Symphony liquidation may not mean end of orchestral music in Honolulu

Posted on: December 15, 2010

In Tuesday’s (12/14) Pacific Business News, James R. George writes, “The liquidation of the Honolulu Symphony Society does not mean the end to live symphonic music performances in Hawaii. It does mean that the nonprofit organization that has orchestrated performances for the past 110 years is officially out of business. That was decided on Monday when U.S. Bankruptcy Court Judge Robert Faris approved the Honolulu Symphony Society’s request to change its Chapter 11 reorganization to Chapter 7 liquidation. … The Symphony Society will sell off its remaining assets, close the books, turn off the lights and go out of business. Yes, it’s a sad time for a venerable organization that has brought beautiful music to Hawaii for more than a century. But no, it’s not a death notice for that music. Separate from the Honolulu Symphony Society is the Honolulu Symphony Foundation, which has its own board of directors and oversees an endowment estimated at $8 million to $10 million. … Hawaii is blessed with a number of residents who love symphonic music and have the financial resources and clout to make things happen, but have been reluctant to invest their time and resources in an organization in turmoil.”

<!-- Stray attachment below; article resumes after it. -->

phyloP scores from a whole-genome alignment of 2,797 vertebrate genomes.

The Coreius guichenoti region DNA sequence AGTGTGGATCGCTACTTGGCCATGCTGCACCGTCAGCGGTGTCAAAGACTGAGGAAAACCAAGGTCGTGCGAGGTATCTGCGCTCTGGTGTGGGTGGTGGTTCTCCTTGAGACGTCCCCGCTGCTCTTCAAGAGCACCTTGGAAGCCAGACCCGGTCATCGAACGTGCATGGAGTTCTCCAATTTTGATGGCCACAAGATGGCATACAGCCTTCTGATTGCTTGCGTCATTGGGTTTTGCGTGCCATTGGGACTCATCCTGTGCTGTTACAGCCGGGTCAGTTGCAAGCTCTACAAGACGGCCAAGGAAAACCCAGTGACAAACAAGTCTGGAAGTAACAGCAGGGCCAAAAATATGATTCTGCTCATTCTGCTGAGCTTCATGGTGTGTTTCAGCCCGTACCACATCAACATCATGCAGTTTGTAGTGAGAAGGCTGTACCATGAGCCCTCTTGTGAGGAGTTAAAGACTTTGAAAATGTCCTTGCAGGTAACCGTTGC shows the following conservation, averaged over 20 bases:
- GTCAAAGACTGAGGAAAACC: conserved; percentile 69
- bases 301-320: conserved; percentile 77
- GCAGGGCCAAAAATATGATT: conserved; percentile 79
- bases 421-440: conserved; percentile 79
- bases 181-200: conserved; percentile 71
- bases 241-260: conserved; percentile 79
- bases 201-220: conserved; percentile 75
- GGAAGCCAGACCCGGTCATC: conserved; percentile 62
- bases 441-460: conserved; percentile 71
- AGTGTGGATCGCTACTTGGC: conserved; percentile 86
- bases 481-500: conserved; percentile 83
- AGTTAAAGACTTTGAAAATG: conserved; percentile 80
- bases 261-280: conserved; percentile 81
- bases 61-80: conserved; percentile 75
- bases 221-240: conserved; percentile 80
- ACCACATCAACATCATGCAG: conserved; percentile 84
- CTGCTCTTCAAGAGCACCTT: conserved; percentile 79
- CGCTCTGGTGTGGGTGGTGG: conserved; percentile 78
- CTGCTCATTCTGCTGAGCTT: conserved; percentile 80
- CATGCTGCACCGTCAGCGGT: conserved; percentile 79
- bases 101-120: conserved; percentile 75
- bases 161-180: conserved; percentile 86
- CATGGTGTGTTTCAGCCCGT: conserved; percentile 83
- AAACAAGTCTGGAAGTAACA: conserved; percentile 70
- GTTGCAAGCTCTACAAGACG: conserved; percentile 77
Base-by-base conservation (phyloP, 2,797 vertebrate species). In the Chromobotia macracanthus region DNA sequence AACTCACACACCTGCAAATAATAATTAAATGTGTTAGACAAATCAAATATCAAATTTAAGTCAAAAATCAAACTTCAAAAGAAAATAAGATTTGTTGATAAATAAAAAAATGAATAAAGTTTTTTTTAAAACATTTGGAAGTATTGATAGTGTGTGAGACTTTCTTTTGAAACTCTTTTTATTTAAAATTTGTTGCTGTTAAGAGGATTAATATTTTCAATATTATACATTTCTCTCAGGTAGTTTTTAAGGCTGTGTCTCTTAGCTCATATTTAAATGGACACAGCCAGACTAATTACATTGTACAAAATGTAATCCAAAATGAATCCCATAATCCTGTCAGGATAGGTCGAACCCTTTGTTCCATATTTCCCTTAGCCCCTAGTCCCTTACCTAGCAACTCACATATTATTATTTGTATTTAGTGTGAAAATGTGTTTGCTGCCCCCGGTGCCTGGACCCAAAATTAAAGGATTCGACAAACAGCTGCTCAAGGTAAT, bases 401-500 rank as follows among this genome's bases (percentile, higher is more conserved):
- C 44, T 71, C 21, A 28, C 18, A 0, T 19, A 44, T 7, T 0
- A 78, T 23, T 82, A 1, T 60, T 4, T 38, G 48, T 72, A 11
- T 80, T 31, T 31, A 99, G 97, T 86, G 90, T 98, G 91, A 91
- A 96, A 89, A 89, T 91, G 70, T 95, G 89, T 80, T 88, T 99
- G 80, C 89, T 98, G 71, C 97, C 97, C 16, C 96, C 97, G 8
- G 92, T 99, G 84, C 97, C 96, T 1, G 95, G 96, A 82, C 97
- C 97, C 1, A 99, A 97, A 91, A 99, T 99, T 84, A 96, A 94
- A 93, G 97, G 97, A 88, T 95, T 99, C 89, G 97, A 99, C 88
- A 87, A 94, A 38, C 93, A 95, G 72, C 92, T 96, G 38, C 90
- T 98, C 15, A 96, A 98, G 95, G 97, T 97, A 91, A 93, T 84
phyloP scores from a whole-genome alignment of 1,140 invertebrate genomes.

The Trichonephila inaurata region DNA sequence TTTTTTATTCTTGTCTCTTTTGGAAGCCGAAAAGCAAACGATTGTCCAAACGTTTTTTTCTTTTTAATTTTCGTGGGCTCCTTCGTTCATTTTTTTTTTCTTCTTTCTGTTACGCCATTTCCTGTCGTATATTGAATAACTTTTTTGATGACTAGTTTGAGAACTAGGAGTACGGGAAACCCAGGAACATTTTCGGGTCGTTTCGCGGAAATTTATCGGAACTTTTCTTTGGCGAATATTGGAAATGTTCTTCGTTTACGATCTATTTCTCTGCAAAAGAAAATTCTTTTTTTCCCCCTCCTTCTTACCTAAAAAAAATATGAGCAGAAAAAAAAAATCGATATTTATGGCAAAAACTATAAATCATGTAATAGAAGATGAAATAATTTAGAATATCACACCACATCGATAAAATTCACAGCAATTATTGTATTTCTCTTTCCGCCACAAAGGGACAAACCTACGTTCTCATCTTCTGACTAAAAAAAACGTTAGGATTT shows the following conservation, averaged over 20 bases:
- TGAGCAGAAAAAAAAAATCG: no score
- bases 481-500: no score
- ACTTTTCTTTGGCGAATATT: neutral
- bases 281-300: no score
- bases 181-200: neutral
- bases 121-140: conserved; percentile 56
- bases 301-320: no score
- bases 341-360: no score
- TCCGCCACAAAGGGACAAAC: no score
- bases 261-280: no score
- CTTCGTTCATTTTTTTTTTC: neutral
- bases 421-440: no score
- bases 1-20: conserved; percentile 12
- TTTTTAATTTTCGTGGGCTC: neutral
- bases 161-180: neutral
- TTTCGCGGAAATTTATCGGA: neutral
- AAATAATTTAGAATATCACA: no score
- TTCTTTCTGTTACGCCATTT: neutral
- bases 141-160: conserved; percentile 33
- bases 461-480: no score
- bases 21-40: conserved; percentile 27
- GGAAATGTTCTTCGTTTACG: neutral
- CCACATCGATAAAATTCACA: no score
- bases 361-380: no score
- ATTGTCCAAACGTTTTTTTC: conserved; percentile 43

Posted December 15, 2010